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Study says uninsured kids get less care

March 2, 2007 at 9:55 AM   |   Comments

WASHINGTON, March 2 (UPI) -- A study into the hospital care given to children with and without health insurance said those without insurance are twice as likely to die.

USA TODAY reported uninsured children are also discharged from the hospital earlier and are less likely to get expensive treatments.

"The clear implication ... is that when kids get sick or hurt, insurance matters," Ron Pollack, executive director of Families USA, which conducted the study, told USA TODAY. "As is true throughout our health care system, children without health insurance receive less and inferior care."

Hospital organizations challenged the study's findings, saying it didn't take important factors into account, including the type of hospitals studied and the details of each child's condition.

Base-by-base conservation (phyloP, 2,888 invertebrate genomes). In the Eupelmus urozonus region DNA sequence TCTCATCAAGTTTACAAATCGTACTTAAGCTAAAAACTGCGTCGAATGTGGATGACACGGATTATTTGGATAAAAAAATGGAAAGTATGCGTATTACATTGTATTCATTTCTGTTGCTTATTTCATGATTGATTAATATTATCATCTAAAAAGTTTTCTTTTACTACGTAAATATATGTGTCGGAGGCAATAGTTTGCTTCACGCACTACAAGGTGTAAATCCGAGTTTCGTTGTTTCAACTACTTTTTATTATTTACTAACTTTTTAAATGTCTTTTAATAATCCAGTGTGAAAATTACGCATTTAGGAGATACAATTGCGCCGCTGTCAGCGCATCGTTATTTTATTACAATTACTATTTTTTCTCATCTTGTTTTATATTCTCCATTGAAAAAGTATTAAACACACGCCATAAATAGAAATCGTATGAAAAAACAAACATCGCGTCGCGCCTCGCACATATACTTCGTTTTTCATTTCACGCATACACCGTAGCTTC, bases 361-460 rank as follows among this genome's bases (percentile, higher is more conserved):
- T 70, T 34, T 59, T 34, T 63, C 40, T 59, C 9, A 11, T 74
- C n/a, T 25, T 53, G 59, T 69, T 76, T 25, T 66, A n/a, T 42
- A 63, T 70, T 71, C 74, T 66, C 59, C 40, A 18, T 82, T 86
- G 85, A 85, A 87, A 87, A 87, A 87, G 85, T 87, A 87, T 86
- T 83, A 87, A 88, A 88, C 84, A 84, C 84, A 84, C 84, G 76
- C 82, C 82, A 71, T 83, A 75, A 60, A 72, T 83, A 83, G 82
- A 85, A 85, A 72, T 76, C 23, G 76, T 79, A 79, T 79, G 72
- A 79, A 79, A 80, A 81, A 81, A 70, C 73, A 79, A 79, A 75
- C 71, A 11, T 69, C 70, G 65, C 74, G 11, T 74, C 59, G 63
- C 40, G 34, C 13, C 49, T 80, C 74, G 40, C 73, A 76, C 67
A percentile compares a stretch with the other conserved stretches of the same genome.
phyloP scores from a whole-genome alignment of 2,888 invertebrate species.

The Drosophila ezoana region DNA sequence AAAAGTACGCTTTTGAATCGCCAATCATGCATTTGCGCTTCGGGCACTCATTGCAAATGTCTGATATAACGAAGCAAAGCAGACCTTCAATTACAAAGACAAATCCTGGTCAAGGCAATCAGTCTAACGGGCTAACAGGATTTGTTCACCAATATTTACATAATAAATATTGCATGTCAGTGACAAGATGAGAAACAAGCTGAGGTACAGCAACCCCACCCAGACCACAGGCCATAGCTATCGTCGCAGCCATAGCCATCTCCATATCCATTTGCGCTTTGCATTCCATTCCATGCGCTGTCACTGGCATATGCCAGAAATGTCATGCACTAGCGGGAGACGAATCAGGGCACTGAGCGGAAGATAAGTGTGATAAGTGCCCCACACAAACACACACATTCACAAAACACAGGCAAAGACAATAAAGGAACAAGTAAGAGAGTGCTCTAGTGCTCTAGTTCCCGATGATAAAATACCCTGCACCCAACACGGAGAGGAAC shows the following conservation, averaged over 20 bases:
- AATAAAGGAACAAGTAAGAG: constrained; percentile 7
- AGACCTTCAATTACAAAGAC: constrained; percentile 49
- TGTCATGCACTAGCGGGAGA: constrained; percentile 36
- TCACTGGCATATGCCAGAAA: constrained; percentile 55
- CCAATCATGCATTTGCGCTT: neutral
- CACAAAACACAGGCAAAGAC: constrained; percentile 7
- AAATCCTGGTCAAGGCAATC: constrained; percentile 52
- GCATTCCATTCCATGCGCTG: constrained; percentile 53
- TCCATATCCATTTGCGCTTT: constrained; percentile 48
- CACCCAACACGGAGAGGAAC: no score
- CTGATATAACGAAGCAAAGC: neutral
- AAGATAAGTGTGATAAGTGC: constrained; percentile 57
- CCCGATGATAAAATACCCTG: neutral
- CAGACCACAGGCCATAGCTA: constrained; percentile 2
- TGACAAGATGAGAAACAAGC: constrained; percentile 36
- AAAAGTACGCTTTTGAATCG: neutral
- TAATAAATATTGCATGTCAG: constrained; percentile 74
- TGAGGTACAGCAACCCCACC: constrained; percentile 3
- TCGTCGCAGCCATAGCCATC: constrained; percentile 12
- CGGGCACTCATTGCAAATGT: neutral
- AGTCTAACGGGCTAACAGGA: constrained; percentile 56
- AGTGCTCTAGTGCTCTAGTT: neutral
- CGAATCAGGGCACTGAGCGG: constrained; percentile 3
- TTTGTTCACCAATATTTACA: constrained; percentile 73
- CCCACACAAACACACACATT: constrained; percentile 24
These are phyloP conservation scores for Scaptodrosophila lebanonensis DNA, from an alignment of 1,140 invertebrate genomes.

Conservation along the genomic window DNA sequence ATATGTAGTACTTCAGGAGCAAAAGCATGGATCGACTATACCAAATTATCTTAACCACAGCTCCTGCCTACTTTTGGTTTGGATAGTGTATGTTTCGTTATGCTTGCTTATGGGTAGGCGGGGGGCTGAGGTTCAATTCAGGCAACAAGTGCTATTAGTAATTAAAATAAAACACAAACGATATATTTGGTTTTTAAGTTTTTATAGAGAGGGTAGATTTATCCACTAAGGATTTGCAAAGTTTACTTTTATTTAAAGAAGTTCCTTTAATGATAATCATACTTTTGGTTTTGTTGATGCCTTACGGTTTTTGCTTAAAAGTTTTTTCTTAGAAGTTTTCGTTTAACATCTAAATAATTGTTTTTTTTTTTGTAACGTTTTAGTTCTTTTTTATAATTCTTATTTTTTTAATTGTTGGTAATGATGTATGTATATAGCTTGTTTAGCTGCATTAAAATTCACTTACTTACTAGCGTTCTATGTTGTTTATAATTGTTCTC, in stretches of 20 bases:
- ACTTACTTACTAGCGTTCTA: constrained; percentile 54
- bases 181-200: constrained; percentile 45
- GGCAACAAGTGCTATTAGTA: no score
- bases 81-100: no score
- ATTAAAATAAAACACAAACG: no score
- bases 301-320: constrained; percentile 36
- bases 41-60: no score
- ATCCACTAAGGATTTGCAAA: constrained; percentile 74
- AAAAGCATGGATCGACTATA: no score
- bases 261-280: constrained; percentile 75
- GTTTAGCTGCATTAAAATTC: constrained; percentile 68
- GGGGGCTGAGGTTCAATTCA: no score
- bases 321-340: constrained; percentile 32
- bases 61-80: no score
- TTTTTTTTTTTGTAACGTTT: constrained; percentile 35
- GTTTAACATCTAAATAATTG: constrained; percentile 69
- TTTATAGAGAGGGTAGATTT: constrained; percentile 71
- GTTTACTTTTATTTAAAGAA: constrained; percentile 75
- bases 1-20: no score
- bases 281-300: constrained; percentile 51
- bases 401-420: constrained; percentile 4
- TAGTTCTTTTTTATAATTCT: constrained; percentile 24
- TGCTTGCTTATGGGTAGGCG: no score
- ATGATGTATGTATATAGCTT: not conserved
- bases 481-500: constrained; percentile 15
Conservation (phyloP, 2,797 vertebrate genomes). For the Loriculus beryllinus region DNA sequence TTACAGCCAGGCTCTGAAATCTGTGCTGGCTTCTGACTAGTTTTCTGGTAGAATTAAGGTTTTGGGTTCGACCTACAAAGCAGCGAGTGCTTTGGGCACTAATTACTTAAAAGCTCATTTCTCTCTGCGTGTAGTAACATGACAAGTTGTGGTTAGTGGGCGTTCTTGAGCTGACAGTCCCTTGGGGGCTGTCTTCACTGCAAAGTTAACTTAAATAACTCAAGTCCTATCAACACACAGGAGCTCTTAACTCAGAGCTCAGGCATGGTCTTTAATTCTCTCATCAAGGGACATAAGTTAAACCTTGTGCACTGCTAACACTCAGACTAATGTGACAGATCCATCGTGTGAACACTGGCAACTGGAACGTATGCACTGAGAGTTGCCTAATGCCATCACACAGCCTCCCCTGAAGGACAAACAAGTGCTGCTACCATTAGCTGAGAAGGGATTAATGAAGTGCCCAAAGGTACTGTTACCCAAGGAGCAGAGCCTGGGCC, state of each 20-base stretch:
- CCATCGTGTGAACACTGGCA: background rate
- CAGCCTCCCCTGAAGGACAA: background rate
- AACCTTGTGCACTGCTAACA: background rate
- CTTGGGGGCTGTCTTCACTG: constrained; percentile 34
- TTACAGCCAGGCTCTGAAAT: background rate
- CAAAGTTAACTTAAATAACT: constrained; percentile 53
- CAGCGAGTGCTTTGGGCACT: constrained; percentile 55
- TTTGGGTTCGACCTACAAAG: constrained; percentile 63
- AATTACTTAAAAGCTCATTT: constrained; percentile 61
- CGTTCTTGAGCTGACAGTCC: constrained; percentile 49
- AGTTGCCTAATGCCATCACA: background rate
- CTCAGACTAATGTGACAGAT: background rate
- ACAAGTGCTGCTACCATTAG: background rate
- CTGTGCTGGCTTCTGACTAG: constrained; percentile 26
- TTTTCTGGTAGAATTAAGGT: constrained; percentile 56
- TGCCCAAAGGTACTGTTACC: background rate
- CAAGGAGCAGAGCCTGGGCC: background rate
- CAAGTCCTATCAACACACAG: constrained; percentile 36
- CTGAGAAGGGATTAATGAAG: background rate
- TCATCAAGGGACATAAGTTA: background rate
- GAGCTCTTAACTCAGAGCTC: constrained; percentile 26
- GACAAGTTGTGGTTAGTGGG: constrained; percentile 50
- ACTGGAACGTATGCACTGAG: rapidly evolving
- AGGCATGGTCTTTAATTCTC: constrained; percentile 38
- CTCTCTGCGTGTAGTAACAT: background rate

"I consider the study irresponsible because it is not sufficiently thorough," Chip Kahn, president of the Federation of American Hospitals, told USA Today.

The report was sent to congressional committees looking at proposals to help insure the nation's 9 million uninsured children, the newspaper reported.

Topics: Ron Pollack
© 2007 United Press International, Inc. All Rights Reserved. Any reproduction, republication, redistribution and/or modification of any UPI content is expressly prohibited without UPI's prior written consent.
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